Feb 16, 2023
Defying the cold: How 2 N.C. farmers defend their crops against frost
Phyllis Walsh grows produce year-round as the owner of DabHar Farm in south-central North Carolina. Selling at the Waxhaw farmers market near Charlotte, she finds that even in cold, windy weather, her regular customers come by because they are “really ready for some fresh stuff.”
Walsh uses a variety of frost protection strategies to grow assorted winter vegetables. The first step is choosing which crops to grow under which conditions. Some crops can survive or even thrive in the open field. She plants garlic, for instance, in October or November for a June harvest. She also starts bulb onions in the fall, to get green onions that she can harvest at any time.
The onions and garlic stood up to a late December polar air blast that plunged the temperature down to 10 degrees, unusually cold for the region.
Brussels sprouts and kale have held their own in the open field, but the cabbages “don’t look so great, and would have done better under cover,” Walsh said, who said she is always learning the limit of each crop.
Walsh’s strawberry plants do fine in the cold, so long as they are not flowering. If they are blooming when a frost is predicted, she covers them with row fabric, rolled onto pipes or posts at the edges to secure it. Along with local varieties, she grows some northern varieties of strawberries that her mother sent her from Iowa, replanting them into a different bed each year.
For less cold-hardy crops, Walsh deploys one or two layers of the second-thinnest type of white polyester row fabric. She finds the fabric sufficient for temperatures down to the upper 20s (normal lows for the area) for carrots, kale, daikon radishes, salad radishes and cauliflower.
She also grows broccolini, chicory and escarole under fabric in the fall until the plants peter out.
When she saw the prediction of the polar blast in late December, she pulled up the salad radishes but left in the daikons. The latter had leaf damage and some of the radishes themselves were mushy at the top if they were poking out of the soil. Everything fully in the soil stayed intact.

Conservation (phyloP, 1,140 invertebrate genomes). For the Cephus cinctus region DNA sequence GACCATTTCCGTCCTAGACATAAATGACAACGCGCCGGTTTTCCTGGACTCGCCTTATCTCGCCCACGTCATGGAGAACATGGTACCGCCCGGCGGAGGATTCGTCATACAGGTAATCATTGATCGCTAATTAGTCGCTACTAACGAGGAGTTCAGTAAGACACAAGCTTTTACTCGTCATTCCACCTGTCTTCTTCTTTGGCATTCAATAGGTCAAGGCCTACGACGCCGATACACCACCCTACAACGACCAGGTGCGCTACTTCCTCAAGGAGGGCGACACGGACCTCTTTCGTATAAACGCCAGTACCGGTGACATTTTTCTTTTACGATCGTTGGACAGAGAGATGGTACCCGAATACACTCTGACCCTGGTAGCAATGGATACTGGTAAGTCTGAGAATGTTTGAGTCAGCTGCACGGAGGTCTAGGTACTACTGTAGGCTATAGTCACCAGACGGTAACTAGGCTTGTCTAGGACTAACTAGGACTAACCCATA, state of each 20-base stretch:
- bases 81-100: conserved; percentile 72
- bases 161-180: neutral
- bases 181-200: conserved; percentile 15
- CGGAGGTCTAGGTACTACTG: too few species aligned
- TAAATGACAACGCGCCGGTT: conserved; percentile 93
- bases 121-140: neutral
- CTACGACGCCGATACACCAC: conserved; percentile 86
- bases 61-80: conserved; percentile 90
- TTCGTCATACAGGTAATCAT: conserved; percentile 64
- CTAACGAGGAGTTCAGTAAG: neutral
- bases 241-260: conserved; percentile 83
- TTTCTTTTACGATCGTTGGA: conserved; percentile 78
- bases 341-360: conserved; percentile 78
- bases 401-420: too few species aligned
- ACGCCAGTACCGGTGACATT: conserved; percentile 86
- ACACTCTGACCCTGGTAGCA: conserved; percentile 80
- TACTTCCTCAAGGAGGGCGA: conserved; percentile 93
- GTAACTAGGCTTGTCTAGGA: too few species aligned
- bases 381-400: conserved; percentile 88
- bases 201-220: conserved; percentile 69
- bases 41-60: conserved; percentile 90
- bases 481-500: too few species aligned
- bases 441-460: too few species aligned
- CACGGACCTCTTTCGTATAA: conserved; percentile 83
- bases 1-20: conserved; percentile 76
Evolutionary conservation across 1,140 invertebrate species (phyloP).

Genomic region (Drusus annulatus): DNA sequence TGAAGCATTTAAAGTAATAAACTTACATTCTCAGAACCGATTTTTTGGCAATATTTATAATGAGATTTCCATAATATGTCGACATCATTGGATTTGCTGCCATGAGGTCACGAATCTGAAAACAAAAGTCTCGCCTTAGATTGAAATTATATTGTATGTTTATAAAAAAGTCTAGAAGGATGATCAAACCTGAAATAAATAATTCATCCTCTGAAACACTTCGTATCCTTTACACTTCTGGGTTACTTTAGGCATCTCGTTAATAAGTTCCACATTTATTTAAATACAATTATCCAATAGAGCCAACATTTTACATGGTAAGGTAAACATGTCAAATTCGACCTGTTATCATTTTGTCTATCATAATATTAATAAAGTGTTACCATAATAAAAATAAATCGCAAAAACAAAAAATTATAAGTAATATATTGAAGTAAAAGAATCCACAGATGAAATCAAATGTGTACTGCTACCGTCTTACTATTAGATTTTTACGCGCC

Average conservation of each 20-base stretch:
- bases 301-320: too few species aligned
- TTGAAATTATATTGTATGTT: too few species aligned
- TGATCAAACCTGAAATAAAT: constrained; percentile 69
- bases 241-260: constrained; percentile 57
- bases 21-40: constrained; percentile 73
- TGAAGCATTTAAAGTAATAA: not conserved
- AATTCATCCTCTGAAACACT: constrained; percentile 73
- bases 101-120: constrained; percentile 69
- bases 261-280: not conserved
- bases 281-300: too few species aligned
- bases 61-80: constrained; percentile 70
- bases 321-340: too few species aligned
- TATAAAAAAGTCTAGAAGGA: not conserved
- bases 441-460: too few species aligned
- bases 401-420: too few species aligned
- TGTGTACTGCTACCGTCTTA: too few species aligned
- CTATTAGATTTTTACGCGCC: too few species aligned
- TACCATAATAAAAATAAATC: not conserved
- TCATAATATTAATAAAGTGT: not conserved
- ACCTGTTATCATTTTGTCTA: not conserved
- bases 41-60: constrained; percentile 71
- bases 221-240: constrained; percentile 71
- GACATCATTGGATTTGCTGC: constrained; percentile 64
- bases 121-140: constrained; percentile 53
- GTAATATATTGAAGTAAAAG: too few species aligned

For crops requiring more protection, Walsh uses unheated tunnels: a permanent high tunnel and a smaller, portable caterpillar tunnel. The tunnels offer protection not only from frost but also from rain and wind. Wind stresses the plants and dehydrates them, she notes.
The plants are mostly brassicas and lettuce. For example, she seeded radishes, Hakurei turnips, and baby leaf lettuce in the caterpillar tunnel on Jan. 18.
Conventional wisdom says that nothing grows in the Persephone period (when daylight falls below 10 hours per day), from Dec. 1 until Jan. 11 at the DabHar Farm latitude, but to the contrary, Walsh finds “things do keep growing. They may not get as much daylight, but they get warmth” inside the tunnels.
Finally, Walsh has another high tunnel that in most years she heats with propane. “It is always a toss-up. Is it worth me buying propane, or am I trying to grow a $100 tomato?”
She usually plants tomatoes in the tunnel in July and heats the plants in winter, but this year she did not find time to plant them. Instead, she grew celery, peas, spinach and chard in the tunnel without the heater.
“Looking back, I would have gotten the heater going,” she said, because the polar spell knocked out even the cold-hardy peas, just as they were starting to set fruit.
Moving to Plan B, she bought some propane and her daughter planted peas on Jan. 16 for a spring crop. The peas grow on a netting trellis down the middle of the tunnel, with celery planted at the edges. Walsh also plans to put in tomatoes early, to precede the summer market glut.
Unfortunately, crop plants are not the only creatures that thrive in the warmth of the high tunnel. Field rats find the tunnel edges appealing, especially if plants and debris provide good cover. They like to nibble the pea and cucumber plants.